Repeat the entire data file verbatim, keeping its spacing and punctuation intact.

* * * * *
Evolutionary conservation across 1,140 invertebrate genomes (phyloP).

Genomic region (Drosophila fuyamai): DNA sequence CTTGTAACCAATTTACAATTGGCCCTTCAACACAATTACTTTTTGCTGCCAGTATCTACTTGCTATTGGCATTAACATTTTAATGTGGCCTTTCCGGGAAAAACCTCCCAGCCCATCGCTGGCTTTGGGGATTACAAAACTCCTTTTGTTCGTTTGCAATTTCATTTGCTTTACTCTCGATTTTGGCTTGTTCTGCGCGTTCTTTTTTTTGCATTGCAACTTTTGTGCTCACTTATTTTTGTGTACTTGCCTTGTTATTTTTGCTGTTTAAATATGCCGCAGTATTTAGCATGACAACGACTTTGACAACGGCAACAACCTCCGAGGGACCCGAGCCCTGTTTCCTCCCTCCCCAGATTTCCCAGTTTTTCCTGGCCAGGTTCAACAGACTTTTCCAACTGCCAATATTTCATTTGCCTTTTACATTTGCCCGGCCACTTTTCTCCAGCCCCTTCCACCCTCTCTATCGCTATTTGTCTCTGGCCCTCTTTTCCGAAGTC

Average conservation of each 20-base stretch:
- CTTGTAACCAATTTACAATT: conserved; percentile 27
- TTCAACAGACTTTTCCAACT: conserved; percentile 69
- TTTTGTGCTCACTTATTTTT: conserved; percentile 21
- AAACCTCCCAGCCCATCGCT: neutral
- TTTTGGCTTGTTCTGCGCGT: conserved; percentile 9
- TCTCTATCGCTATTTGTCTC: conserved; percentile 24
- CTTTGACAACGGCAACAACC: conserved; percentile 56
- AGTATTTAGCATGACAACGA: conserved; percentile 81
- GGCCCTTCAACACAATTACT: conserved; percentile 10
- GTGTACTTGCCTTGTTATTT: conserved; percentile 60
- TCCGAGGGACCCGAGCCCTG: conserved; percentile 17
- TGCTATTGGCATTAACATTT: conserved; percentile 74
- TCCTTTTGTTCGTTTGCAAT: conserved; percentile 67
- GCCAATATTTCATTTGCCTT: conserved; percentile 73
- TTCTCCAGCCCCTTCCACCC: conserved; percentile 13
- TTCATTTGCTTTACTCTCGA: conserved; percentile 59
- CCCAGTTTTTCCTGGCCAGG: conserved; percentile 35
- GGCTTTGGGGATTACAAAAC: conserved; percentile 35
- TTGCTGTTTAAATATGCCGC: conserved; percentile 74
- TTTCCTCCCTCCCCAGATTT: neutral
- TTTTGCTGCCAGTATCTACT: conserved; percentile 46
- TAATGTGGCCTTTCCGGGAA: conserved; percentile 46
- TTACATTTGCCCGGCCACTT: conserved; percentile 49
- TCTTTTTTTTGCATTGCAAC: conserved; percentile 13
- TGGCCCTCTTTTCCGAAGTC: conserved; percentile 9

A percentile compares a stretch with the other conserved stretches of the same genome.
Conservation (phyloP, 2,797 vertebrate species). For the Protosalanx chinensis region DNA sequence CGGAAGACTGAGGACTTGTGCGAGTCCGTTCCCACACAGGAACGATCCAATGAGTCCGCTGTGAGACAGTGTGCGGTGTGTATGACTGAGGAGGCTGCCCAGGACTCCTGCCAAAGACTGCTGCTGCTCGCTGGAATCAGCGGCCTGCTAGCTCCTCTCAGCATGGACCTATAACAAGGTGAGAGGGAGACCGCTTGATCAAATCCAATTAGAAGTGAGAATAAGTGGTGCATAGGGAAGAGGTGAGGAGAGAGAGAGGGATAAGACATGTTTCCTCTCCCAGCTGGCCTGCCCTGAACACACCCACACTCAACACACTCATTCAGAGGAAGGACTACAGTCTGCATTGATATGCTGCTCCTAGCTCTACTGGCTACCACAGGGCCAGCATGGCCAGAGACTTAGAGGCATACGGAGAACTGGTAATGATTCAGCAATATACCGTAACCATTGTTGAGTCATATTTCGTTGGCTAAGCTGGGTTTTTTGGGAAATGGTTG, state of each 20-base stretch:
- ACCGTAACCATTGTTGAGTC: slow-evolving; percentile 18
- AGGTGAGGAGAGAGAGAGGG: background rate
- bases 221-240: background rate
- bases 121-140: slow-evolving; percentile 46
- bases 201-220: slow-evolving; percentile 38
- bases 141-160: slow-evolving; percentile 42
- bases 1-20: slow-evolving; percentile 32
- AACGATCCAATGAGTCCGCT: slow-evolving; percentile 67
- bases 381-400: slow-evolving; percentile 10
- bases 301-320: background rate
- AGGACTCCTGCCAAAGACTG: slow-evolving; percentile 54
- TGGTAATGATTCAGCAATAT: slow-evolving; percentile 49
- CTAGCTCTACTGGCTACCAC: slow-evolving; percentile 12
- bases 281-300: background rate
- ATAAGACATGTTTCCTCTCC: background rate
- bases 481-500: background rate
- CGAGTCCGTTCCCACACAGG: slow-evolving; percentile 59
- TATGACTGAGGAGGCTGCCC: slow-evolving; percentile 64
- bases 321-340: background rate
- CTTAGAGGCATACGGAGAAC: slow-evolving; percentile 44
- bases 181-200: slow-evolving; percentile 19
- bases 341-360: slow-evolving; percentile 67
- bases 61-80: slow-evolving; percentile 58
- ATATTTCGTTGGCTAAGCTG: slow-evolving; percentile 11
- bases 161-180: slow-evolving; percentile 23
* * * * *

Evolutionary conservation across 1,140 invertebrate genomes (phyloP).

Genomic region (Drosophila fuyamai): DNA sequence CTTGTAACCAATTTACAATTGGCCCTTCAACACAATTACTTTTTGCTGCCAGTATCTACTTGCTATTGGCATTAACATTTTAATGTGGCCTTTCCGGGAAAAACCTCCCAGCCCATCGCTGGCTTTGGGGATTACAAAACTCCTTTTGTTCGTTTGCAATTTCATTTGCTTTACTCTCGATTTTGGCTTGTTCTGCGCGTTCTTTTTTTTGCATTGCAACTTTTGTGCTCACTTATTTTTGTGTACTTGCCTTGTTATTTTTGCTGTTTAAATATGCCGCAGTATTTAGCATGACAACGACTTTGACAACGGCAACAACCTCCGAGGGACCCGAGCCCTGTTTCCTCCCTCCCCAGATTTCCCAGTTTTTCCTGGCCAGGTTCAACAGACTTTTCCAACTGCCAATATTTCATTTGCCTTTTACATTTGCCCGGCCACTTTTCTCCAGCCCCTTCCACCCTCTCTATCGCTATTTGTCTCTGGCCCTCTTTTCCGAAGTC

Average conservation of each 20-base stretch:
- CTTGTAACCAATTTACAATT: conserved; percentile 27
- TTCAACAGACTTTTCCAACT: conserved; percentile 69
- TTTTGTGCTCACTTATTTTT: conserved; percentile 21
- AAACCTCCCAGCCCATCGCT: neutral
- TTTTGGCTTGTTCTGCGCGT: conserved; percentile 9
- TCTCTATCGCTATTTGTCTC: conserved; percentile 24
- CTTTGACAACGGCAACAACC: conserved; percentile 56
- AGTATTTAGCATGACAACGA: conserved; percentile 81
- GGCCCTTCAACACAATTACT: conserved; percentile 10
- GTGTACTTGCCTTGTTATTT: conserved; percentile 60
- TCCGAGGGACCCGAGCCCTG: conserved; percentile 17
- TGCTATTGGCATTAACATTT: conserved; percentile 74
- TCCTTTTGTTCGTTTGCAAT: conserved; percentile 67
- GCCAATATTTCATTTGCCTT: conserved; percentile 73
- TTCTCCAGCCCCTTCCACCC: conserved; percentile 13
- TTCATTTGCTTTACTCTCGA: conserved; percentile 59
- CCCAGTTTTTCCTGGCCAGG: conserved; percentile 35
- GGCTTTGGGGATTACAAAAC: conserved; percentile 35
- TTGCTGTTTAAATATGCCGC: conserved; percentile 74
- TTTCCTCCCTCCCCAGATTT: neutral
- TTTTGCTGCCAGTATCTACT: conserved; percentile 46
- TAATGTGGCCTTTCCGGGAA: conserved; percentile 46
- TTACATTTGCCCGGCCACTT: conserved; percentile 49
- TCTTTTTTTTGCATTGCAAC: conserved; percentile 13
- TGGCCCTCTTTTCCGAAGTC: conserved; percentile 9

A percentile compares a stretch with the other conserved stretches of the same genome.
Conservation (phyloP, 2,797 vertebrate species). For the Protosalanx chinensis region DNA sequence CGGAAGACTGAGGACTTGTGCGAGTCCGTTCCCACACAGGAACGATCCAATGAGTCCGCTGTGAGACAGTGTGCGGTGTGTATGACTGAGGAGGCTGCCCAGGACTCCTGCCAAAGACTGCTGCTGCTCGCTGGAATCAGCGGCCTGCTAGCTCCTCTCAGCATGGACCTATAACAAGGTGAGAGGGAGACCGCTTGATCAAATCCAATTAGAAGTGAGAATAAGTGGTGCATAGGGAAGAGGTGAGGAGAGAGAGAGGGATAAGACATGTTTCCTCTCCCAGCTGGCCTGCCCTGAACACACCCACACTCAACACACTCATTCAGAGGAAGGACTACAGTCTGCATTGATATGCTGCTCCTAGCTCTACTGGCTACCACAGGGCCAGCATGGCCAGAGACTTAGAGGCATACGGAGAACTGGTAATGATTCAGCAATATACCGTAACCATTGTTGAGTCATATTTCGTTGGCTAAGCTGGGTTTTTTGGGAAATGGTTG, state of each 20-base stretch:
- ACCGTAACCATTGTTGAGTC: slow-evolving; percentile 18
- AGGTGAGGAGAGAGAGAGGG: background rate
- bases 221-240: background rate
- bases 121-140: slow-evolving; percentile 46
- bases 201-220: slow-evolving; percentile 38
- bases 141-160: slow-evolving; percentile 42
- bases 1-20: slow-evolving; percentile 32
- AACGATCCAATGAGTCCGCT: slow-evolving; percentile 67
- bases 381-400: slow-evolving; percentile 10
- bases 301-320: background rate
- AGGACTCCTGCCAAAGACTG: slow-evolving; percentile 54
- TGGTAATGATTCAGCAATAT: slow-evolving; percentile 49
- CTAGCTCTACTGGCTACCAC: slow-evolving; percentile 12
- bases 281-300: background rate
- ATAAGACATGTTTCCTCTCC: background rate
- bases 481-500: background rate
- CGAGTCCGTTCCCACACAGG: slow-evolving; percentile 59
- TATGACTGAGGAGGCTGCCC: slow-evolving; percentile 64
- bases 321-340: background rate
- CTTAGAGGCATACGGAGAAC: slow-evolving; percentile 44
- bases 181-200: slow-evolving; percentile 19
- bases 341-360: slow-evolving; percentile 67
- bases 61-80: slow-evolving; percentile 58
- ATATTTCGTTGGCTAAGCTG: slow-evolving; percentile 11
- bases 161-180: slow-evolving; percentile 23